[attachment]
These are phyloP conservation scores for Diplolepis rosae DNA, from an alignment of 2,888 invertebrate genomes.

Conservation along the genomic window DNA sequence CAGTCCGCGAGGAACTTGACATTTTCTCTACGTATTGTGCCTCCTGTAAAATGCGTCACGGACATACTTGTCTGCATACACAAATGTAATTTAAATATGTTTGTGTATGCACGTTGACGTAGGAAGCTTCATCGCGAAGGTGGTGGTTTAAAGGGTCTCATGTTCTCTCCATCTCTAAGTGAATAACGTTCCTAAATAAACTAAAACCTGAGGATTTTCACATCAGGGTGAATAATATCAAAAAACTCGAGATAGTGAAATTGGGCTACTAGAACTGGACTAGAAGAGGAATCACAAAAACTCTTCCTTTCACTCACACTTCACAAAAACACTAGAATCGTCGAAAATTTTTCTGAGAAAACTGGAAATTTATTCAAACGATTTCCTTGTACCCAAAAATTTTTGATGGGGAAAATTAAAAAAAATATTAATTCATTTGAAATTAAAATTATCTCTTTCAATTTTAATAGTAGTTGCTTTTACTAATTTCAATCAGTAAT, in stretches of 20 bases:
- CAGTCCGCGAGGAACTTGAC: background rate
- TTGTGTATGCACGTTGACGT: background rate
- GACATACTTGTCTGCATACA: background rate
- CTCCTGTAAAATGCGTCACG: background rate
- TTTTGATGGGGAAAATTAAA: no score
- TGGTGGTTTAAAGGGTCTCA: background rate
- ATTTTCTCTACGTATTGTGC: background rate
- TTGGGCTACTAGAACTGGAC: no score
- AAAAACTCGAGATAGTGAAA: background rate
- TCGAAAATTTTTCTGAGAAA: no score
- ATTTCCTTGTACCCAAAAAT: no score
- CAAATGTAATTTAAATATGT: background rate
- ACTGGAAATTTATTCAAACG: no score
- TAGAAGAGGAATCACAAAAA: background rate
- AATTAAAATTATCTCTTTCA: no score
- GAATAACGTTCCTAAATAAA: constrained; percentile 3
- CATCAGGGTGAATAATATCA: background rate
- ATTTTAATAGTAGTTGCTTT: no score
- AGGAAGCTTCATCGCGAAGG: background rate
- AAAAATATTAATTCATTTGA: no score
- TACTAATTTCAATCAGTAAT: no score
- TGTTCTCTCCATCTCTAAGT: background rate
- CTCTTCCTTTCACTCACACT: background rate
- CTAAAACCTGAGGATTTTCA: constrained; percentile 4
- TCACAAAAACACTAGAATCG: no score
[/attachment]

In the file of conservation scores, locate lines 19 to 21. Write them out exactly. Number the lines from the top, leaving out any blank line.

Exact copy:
- CATCAGGGTGAATAATATCA: background rate
- ATTTTAATAGTAGTTGCTTT: no score
- AGGAAGCTTCATCGCGAAGG: background rate